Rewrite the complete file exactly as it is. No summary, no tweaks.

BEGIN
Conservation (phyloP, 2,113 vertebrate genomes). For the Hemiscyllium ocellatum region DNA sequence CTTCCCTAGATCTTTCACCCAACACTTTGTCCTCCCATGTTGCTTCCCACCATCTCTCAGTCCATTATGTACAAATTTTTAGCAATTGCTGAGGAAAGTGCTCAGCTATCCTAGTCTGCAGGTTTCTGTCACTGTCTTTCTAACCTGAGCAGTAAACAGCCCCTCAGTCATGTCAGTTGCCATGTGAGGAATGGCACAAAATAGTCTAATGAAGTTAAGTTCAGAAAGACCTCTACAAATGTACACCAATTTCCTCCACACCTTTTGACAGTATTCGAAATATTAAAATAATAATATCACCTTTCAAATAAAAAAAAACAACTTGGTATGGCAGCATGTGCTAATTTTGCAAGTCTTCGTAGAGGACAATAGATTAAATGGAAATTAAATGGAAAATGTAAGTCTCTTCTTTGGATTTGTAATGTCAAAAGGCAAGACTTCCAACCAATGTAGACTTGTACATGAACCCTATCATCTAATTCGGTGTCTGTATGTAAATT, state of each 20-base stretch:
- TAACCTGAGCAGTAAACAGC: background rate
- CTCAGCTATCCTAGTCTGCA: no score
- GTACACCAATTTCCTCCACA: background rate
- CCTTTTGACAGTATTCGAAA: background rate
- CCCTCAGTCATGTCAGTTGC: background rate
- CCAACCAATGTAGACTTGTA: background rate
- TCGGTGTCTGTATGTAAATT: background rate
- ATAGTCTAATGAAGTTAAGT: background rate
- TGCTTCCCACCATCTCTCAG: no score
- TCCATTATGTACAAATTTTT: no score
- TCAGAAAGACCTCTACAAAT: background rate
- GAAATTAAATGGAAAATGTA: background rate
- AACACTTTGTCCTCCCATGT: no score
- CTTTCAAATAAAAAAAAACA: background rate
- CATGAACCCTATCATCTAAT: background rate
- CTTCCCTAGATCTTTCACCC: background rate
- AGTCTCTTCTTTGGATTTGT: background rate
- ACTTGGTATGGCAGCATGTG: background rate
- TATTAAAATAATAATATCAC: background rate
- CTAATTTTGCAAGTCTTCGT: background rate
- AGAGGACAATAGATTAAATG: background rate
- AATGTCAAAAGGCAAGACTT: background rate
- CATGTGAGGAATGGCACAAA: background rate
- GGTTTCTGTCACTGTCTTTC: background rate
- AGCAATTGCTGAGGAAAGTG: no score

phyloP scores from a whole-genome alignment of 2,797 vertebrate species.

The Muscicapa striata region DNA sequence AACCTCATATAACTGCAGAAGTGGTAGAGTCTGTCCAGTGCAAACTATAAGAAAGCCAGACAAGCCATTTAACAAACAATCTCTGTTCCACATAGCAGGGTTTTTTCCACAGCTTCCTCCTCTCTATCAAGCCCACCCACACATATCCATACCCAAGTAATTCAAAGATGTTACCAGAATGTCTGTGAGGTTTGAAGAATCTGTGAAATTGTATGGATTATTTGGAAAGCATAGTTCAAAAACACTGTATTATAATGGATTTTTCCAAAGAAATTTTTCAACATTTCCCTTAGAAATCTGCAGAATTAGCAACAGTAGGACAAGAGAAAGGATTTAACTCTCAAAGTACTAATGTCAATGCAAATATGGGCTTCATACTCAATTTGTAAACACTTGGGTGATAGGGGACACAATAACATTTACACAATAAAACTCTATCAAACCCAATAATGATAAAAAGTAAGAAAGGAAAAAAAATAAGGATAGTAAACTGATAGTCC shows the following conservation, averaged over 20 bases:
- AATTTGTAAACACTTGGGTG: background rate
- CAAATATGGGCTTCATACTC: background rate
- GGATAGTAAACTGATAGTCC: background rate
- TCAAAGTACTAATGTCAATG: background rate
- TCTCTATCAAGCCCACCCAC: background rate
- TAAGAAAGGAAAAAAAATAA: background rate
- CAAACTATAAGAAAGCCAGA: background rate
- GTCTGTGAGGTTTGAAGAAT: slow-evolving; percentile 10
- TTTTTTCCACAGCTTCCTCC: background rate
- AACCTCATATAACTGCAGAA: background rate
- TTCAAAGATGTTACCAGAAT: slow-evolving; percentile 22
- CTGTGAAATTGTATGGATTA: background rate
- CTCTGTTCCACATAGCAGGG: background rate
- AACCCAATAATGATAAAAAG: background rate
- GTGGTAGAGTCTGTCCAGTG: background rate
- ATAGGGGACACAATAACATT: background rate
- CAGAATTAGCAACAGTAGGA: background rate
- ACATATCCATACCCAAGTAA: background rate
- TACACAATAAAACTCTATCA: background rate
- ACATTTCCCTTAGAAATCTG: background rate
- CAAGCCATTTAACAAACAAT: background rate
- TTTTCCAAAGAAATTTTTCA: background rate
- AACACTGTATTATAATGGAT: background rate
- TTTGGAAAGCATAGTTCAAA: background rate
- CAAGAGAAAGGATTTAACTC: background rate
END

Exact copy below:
Conservation (phyloP, 2,113 vertebrate genomes). For the Hemiscyllium ocellatum region DNA sequence CTTCCCTAGATCTTTCACCCAACACTTTGTCCTCCCATGTTGCTTCCCACCATCTCTCAGTCCATTATGTACAAATTTTTAGCAATTGCTGAGGAAAGTGCTCAGCTATCCTAGTCTGCAGGTTTCTGTCACTGTCTTTCTAACCTGAGCAGTAAACAGCCCCTCAGTCATGTCAGTTGCCATGTGAGGAATGGCACAAAATAGTCTAATGAAGTTAAGTTCAGAAAGACCTCTACAAATGTACACCAATTTCCTCCACACCTTTTGACAGTATTCGAAATATTAAAATAATAATATCACCTTTCAAATAAAAAAAAACAACTTGGTATGGCAGCATGTGCTAATTTTGCAAGTCTTCGTAGAGGACAATAGATTAAATGGAAATTAAATGGAAAATGTAAGTCTCTTCTTTGGATTTGTAATGTCAAAAGGCAAGACTTCCAACCAATGTAGACTTGTACATGAACCCTATCATCTAATTCGGTGTCTGTATGTAAATT, state of each 20-base stretch:
- TAACCTGAGCAGTAAACAGC: background rate
- CTCAGCTATCCTAGTCTGCA: no score
- GTACACCAATTTCCTCCACA: background rate
- CCTTTTGACAGTATTCGAAA: background rate
- CCCTCAGTCATGTCAGTTGC: background rate
- CCAACCAATGTAGACTTGTA: background rate
- TCGGTGTCTGTATGTAAATT: background rate
- ATAGTCTAATGAAGTTAAGT: background rate
- TGCTTCCCACCATCTCTCAG: no score
- TCCATTATGTACAAATTTTT: no score
- TCAGAAAGACCTCTACAAAT: background rate
- GAAATTAAATGGAAAATGTA: background rate
- AACACTTTGTCCTCCCATGT: no score
- CTTTCAAATAAAAAAAAACA: background rate
- CATGAACCCTATCATCTAAT: background rate
- CTTCCCTAGATCTTTCACCC: background rate
- AGTCTCTTCTTTGGATTTGT: background rate
- ACTTGGTATGGCAGCATGTG: background rate
- TATTAAAATAATAATATCAC: background rate
- CTAATTTTGCAAGTCTTCGT: background rate
- AGAGGACAATAGATTAAATG: background rate
- AATGTCAAAAGGCAAGACTT: background rate
- CATGTGAGGAATGGCACAAA: background rate
- GGTTTCTGTCACTGTCTTTC: background rate
- AGCAATTGCTGAGGAAAGTG: no score

phyloP scores from a whole-genome alignment of 2,797 vertebrate species.

The Muscicapa striata region DNA sequence AACCTCATATAACTGCAGAAGTGGTAGAGTCTGTCCAGTGCAAACTATAAGAAAGCCAGACAAGCCATTTAACAAACAATCTCTGTTCCACATAGCAGGGTTTTTTCCACAGCTTCCTCCTCTCTATCAAGCCCACCCACACATATCCATACCCAAGTAATTCAAAGATGTTACCAGAATGTCTGTGAGGTTTGAAGAATCTGTGAAATTGTATGGATTATTTGGAAAGCATAGTTCAAAAACACTGTATTATAATGGATTTTTCCAAAGAAATTTTTCAACATTTCCCTTAGAAATCTGCAGAATTAGCAACAGTAGGACAAGAGAAAGGATTTAACTCTCAAAGTACTAATGTCAATGCAAATATGGGCTTCATACTCAATTTGTAAACACTTGGGTGATAGGGGACACAATAACATTTACACAATAAAACTCTATCAAACCCAATAATGATAAAAAGTAAGAAAGGAAAAAAAATAAGGATAGTAAACTGATAGTCC shows the following conservation, averaged over 20 bases:
- AATTTGTAAACACTTGGGTG: background rate
- CAAATATGGGCTTCATACTC: background rate
- GGATAGTAAACTGATAGTCC: background rate
- TCAAAGTACTAATGTCAATG: background rate
- TCTCTATCAAGCCCACCCAC: background rate
- TAAGAAAGGAAAAAAAATAA: background rate
- CAAACTATAAGAAAGCCAGA: background rate
- GTCTGTGAGGTTTGAAGAAT: slow-evolving; percentile 10
- TTTTTTCCACAGCTTCCTCC: background rate
- AACCTCATATAACTGCAGAA: background rate
- TTCAAAGATGTTACCAGAAT: slow-evolving; percentile 22
- CTGTGAAATTGTATGGATTA: background rate
- CTCTGTTCCACATAGCAGGG: background rate
- AACCCAATAATGATAAAAAG: background rate
- GTGGTAGAGTCTGTCCAGTG: background rate
- ATAGGGGACACAATAACATT: background rate
- CAGAATTAGCAACAGTAGGA: background rate
- ACATATCCATACCCAAGTAA: background rate
- TACACAATAAAACTCTATCA: background rate
- ACATTTCCCTTAGAAATCTG: background rate
- CAAGCCATTTAACAAACAAT: background rate
- TTTTCCAAAGAAATTTTTCA: background rate
- AACACTGTATTATAATGGAT: background rate
- TTTGGAAAGCATAGTTCAAA: background rate
- CAAGAGAAAGGATTTAACTC: background rate